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Old Man's Beard | by Eric Ershun
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Old Man's Beard

Clematis vitalba

Clematis vitalba (also known as Old man's beard and Traveller's Joy) is a shrub of the Ranunculaceae family.


Due to its disseminatory reproductive system, vitality, and climbing behavior, Clematis vitalba is an invasive plant in most places, included many in which it is native. Some new tree plantations can be suffocated by a thick layer of Clematis vitalba, if not checked.


In New Zealand it is declared an "unwanted organism" and is listed in the National Pest Plant Accord. It cannot be sold, propagated or distributed. It is a potential threat to native plants since it grows vigorously and forms a canopy which smothers all other plants and has no natural controlling organisms in New Zealand. New Zealand native species of Clematis have smooth stems and can easily be differentiated from C. vitalba by touch.


Clematis vitalba was used to make rope during the Stone Age in Switzerland. In Slovenia, the stems of the plant were used for weaving baskets for onions and also for binding crops. It was particularly useful for binding sheaves of grain because mice do not gnaw on it.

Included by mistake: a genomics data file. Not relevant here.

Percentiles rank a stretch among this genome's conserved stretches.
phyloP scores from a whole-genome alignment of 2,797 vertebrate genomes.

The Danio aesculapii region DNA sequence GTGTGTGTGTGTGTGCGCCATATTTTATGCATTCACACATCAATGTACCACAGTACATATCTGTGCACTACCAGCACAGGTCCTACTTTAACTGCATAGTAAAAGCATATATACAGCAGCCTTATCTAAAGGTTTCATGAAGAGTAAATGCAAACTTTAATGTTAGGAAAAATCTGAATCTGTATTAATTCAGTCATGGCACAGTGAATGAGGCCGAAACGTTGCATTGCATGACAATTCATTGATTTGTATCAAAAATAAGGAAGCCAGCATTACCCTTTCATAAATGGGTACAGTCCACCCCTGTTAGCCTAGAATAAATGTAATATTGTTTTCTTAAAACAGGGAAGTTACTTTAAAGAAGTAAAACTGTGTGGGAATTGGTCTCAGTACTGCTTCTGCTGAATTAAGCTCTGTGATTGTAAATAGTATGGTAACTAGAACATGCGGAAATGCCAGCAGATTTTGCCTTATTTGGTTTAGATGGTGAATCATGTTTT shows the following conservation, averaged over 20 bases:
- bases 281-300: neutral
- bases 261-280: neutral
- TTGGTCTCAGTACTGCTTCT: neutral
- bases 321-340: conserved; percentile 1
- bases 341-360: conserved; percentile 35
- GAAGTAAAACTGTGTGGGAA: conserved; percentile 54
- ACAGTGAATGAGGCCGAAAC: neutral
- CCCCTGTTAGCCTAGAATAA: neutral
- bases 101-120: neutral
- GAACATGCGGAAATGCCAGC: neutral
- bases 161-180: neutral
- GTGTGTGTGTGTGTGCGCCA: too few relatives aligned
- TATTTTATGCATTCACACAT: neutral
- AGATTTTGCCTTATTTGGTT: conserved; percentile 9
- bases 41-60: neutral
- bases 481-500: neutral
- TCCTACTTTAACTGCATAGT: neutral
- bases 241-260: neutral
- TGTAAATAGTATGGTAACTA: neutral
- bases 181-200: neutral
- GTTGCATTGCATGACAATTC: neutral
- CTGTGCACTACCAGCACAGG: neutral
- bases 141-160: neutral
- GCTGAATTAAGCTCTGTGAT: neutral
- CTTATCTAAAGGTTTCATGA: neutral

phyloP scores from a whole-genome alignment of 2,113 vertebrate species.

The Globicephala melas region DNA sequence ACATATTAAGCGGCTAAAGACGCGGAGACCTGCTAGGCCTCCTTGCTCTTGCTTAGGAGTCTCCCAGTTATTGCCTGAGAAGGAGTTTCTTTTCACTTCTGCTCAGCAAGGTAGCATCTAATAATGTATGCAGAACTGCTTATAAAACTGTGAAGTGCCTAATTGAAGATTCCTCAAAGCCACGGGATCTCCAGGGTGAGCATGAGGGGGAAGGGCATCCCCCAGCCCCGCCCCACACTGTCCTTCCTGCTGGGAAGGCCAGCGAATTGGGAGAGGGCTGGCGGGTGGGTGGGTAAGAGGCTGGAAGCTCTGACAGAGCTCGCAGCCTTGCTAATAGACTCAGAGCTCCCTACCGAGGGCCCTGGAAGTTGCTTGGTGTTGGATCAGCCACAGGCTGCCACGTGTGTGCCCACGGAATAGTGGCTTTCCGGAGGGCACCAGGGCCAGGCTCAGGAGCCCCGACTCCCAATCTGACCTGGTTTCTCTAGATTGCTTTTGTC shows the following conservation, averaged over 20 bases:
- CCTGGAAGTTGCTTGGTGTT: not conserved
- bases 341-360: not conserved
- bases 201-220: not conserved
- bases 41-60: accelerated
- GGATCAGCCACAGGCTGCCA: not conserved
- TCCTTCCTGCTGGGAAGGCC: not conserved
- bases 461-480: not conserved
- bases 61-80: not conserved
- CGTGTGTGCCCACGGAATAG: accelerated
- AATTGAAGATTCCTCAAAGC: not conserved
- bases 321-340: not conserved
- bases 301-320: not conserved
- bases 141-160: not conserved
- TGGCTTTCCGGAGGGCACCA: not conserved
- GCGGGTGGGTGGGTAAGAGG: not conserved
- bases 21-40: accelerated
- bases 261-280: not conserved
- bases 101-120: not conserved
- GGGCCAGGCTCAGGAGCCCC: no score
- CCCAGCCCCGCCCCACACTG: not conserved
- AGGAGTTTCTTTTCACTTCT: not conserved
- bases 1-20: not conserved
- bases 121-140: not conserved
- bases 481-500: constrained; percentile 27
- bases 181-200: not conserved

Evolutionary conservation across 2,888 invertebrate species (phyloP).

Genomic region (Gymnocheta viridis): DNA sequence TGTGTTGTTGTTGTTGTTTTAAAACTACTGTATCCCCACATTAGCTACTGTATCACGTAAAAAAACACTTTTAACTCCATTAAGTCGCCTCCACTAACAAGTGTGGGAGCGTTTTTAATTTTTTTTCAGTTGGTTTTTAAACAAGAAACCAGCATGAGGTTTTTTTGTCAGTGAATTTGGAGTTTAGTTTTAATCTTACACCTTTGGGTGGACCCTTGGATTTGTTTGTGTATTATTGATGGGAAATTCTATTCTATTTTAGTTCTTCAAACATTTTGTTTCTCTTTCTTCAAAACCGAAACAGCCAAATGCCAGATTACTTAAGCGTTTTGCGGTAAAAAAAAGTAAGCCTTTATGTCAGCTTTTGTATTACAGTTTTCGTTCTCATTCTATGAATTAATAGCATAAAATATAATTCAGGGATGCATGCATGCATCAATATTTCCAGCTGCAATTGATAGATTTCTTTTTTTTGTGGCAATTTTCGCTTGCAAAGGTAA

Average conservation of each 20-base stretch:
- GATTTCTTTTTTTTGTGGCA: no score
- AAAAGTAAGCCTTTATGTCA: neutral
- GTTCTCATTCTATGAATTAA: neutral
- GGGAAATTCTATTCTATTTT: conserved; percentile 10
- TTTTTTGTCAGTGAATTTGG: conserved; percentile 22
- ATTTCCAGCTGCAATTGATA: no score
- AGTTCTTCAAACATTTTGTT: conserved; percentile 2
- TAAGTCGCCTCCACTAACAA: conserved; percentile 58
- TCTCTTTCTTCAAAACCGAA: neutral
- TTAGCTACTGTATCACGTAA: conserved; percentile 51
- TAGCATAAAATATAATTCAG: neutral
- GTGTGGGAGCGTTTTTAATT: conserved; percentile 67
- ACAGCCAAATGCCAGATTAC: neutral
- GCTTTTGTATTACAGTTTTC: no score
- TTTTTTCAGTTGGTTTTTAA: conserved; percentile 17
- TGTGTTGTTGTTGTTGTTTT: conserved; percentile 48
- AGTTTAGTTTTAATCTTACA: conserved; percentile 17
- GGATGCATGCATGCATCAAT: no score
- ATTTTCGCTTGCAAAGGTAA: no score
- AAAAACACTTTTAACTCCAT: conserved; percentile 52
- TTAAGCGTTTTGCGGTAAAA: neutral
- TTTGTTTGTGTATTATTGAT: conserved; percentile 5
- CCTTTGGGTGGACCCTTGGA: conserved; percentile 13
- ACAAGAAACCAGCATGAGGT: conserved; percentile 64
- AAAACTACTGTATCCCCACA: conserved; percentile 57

In the UK it is a native plant and is and common throughout England south of a line from the River Mersey and the River Humber. It also commonly occurs in southern, Eastern and northern Wales. Outside of these areas it is widely planted and occurs as far north as the southern highlands of Scotland.



Reproductive organs:

Inflorescence type: biparous cyme

Sex: hermaphrodite

Type of pollination: entomophilous


Type of fruit: achene

Dissemination: With the wind

Habitat and distribution:

Type of habitat: Mid-European shrubberies, mountainsides, in moderately eutrophic regions

Distribution: Holarctic


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Taken on March 6, 2014